Qualcomm’s Snapdragon 630 is the showrunner here. It’s paired with 3GB or 4GB of RAM, so the U11 Life won’t slow down from multitasking. What holds performance back is, though, is the processor itself. The Snapdragon 600 series isn’t made for speed. Qualcomm positions these processors to be efficient. And that the U11 Life is. Apps don’t load instantaneously, but you can easily jump between Android Messages, Twitter, and Google Maps without things crashing or restarting. It’s certainly on par with other phones using the same processor or a similar one.
HTC does pick up a minor victory in audio. The USB-C port, which is the only port available, feeds premium sound into your ears. USonic technology brings active noise cancellation and high-res audio stereo audio, the latter being a longtime advantage for HTC. There’s also decent sound firing out of the sole bottom-facing speaker, and you could argue it makes for a better listening experience than some flagships’ speakers do.
And don’t worry, HTC includes the USonic-ready earbuds with every U11 Life. So you’re not forced to buy your own or go all-in on Bluetooth.
Battery life is on the underwhelming side. HTC doesn’t give a clear estimate, but we’re able to share what we found. The U11 Life can make it through a regular day. Just don’t push the phone to its limits. If you’re constantly switching apps and using power-hungry services like Snapchat for hours, you’re not going to be too happy. But, for those who check their phone here and there to respond to messages or check emails, you’re going to get by.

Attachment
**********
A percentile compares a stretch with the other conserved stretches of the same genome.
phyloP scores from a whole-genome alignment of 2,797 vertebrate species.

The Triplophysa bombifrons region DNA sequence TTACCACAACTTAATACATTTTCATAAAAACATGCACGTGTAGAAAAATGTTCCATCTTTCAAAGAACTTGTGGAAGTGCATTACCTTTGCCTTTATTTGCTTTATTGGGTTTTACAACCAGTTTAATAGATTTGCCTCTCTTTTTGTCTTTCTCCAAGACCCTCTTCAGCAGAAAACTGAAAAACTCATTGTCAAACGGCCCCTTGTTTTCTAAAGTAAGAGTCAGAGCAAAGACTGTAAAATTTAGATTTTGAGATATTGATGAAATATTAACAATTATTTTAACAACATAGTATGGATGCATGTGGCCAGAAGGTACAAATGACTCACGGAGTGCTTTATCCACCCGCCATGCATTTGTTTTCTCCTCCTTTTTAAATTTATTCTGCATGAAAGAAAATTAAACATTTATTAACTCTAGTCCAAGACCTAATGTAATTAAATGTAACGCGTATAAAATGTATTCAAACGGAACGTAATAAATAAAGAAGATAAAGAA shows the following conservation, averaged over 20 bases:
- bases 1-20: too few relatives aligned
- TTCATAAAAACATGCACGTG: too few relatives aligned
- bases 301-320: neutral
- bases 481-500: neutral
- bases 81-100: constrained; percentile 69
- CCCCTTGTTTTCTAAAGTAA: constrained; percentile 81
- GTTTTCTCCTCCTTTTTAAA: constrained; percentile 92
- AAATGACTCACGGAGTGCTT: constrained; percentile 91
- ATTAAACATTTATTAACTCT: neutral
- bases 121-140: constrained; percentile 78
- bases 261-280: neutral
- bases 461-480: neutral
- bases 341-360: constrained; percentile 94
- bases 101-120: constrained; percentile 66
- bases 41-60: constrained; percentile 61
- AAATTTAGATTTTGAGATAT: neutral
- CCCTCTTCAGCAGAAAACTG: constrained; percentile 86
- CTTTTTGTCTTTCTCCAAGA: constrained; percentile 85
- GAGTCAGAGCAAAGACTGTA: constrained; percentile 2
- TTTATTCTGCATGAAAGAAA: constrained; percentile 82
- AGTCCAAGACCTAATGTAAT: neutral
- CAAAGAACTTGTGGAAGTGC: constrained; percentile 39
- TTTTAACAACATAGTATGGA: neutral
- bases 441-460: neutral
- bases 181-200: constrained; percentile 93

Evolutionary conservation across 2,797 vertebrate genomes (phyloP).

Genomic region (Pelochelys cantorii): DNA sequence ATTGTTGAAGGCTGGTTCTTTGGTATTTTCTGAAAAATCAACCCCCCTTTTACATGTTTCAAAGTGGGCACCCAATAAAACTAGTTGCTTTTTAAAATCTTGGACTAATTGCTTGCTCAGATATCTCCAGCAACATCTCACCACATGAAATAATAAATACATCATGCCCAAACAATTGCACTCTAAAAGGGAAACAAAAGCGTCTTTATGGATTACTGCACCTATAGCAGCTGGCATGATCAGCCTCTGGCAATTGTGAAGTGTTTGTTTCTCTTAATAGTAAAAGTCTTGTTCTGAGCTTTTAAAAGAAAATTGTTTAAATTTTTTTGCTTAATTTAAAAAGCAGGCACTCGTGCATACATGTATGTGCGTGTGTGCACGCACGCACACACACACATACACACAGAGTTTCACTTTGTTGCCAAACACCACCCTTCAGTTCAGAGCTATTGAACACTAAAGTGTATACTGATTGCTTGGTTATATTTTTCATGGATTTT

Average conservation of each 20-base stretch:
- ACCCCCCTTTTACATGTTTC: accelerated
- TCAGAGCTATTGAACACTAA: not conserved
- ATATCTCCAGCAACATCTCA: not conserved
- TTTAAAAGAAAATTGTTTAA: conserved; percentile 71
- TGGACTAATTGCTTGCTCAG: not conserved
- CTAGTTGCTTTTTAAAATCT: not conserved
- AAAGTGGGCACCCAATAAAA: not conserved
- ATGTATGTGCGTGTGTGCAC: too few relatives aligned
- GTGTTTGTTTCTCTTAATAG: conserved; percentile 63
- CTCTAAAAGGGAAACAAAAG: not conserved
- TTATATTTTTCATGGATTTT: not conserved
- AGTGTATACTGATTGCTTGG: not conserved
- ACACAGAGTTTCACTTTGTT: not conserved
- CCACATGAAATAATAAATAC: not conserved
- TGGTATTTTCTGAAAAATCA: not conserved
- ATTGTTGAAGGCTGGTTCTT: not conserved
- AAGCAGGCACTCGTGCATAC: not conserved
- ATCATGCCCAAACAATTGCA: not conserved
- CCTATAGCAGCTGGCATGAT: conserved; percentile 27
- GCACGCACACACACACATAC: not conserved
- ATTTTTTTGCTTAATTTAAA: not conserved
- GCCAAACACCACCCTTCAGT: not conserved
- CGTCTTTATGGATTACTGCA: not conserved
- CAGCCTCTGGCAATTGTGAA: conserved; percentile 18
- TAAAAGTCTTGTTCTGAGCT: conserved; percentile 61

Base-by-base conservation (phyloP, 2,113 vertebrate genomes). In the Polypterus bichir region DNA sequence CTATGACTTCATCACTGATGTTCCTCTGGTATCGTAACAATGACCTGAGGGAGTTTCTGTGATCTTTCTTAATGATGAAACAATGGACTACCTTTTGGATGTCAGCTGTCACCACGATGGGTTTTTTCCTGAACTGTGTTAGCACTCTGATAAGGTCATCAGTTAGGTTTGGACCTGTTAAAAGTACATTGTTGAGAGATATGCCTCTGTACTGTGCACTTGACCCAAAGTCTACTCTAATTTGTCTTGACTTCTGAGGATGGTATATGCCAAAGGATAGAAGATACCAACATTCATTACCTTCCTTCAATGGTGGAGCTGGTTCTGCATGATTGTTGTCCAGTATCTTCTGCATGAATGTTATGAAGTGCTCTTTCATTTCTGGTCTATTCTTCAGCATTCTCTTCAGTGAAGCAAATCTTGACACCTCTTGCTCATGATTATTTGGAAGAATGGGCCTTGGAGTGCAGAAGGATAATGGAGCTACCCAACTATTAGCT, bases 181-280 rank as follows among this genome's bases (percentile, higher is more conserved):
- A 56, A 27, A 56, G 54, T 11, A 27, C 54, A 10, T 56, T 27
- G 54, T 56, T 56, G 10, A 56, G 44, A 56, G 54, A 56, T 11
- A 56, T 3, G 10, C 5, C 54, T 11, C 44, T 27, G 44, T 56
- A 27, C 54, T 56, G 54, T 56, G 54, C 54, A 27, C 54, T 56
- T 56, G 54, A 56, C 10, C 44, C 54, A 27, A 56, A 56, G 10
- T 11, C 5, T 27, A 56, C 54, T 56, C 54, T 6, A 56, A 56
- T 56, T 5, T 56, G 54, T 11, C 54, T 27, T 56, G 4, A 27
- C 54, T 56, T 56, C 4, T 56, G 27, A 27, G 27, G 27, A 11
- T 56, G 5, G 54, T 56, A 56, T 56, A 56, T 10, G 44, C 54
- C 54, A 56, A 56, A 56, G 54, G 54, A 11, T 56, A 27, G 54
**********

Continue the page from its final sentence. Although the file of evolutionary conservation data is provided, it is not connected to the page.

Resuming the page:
The good news is that HTC included Quick Charge 3.0 to refuel the phone fast.
There was a time when the best non-stock Android experience came from the Taiwanese company. Well, as the years have gone by, HTC lost that advantage. Samsung, too, presents an attractive software overlay on top of Google’s mobile operating system. And, seriously, HTC’s Sense is starting to look and feel old.
The U11 Life is running Android 7.1 Nougat out of the box, which is now slightly behind. But there is a software update immediately available that brings the phone up to Android 8.0 Oreo. HTC continues to be one of the best at delivering timely software updates.
Props to HTC for going light on pre-installed apps. The U11 Life doesn’t have anything overlapping with Google’s standard batch of apps on any Android device. The only bloatware found on the U11 Life are Facebook, Facebook Messenger, Instagram, and Under Armour Record. Everything else belongs to HTC or Google.
Also, as mentioned before, the U11 Life does ship with Edge Sense. So you can squeeze your phone to launch the camera (or any other designated app). There are also in-app options like taking pictures, zooming in on Google Maps, and anything else you want to set.
Does the U11 Life have good cameras? That’s tricky. Overall, it’s probably better than most competing products. The 16MP rear camera handles itself well in good lighting, but it loses sharpness as soon as natural light’s gone. The HDR Boost really helps the U11 Life take passable shots.
HTC’s U11 Life sits in an awkward position. At $300 or $349 (depending where you buy from), it’s less expensive than the OnePlus 5T but more expensive than the Moto G5 Plus. Both of those competitors, though, might be a better choice for you. Motorola created a well-made phone that’s very affordable. OnePlus, meanwhile, brought modern qualities to its blazing-fast flagship. So it leaves HTC in the corner with the U11 Life, which looks really old and doesn’t particularly excel at anything.
It’s not a bad phone, per se. You just find something much better while saving money or spending a little bit more. So, to be clear, the U11 Life isn’t worth your attention. If you’re loyal to HTC, go for the high-end U11.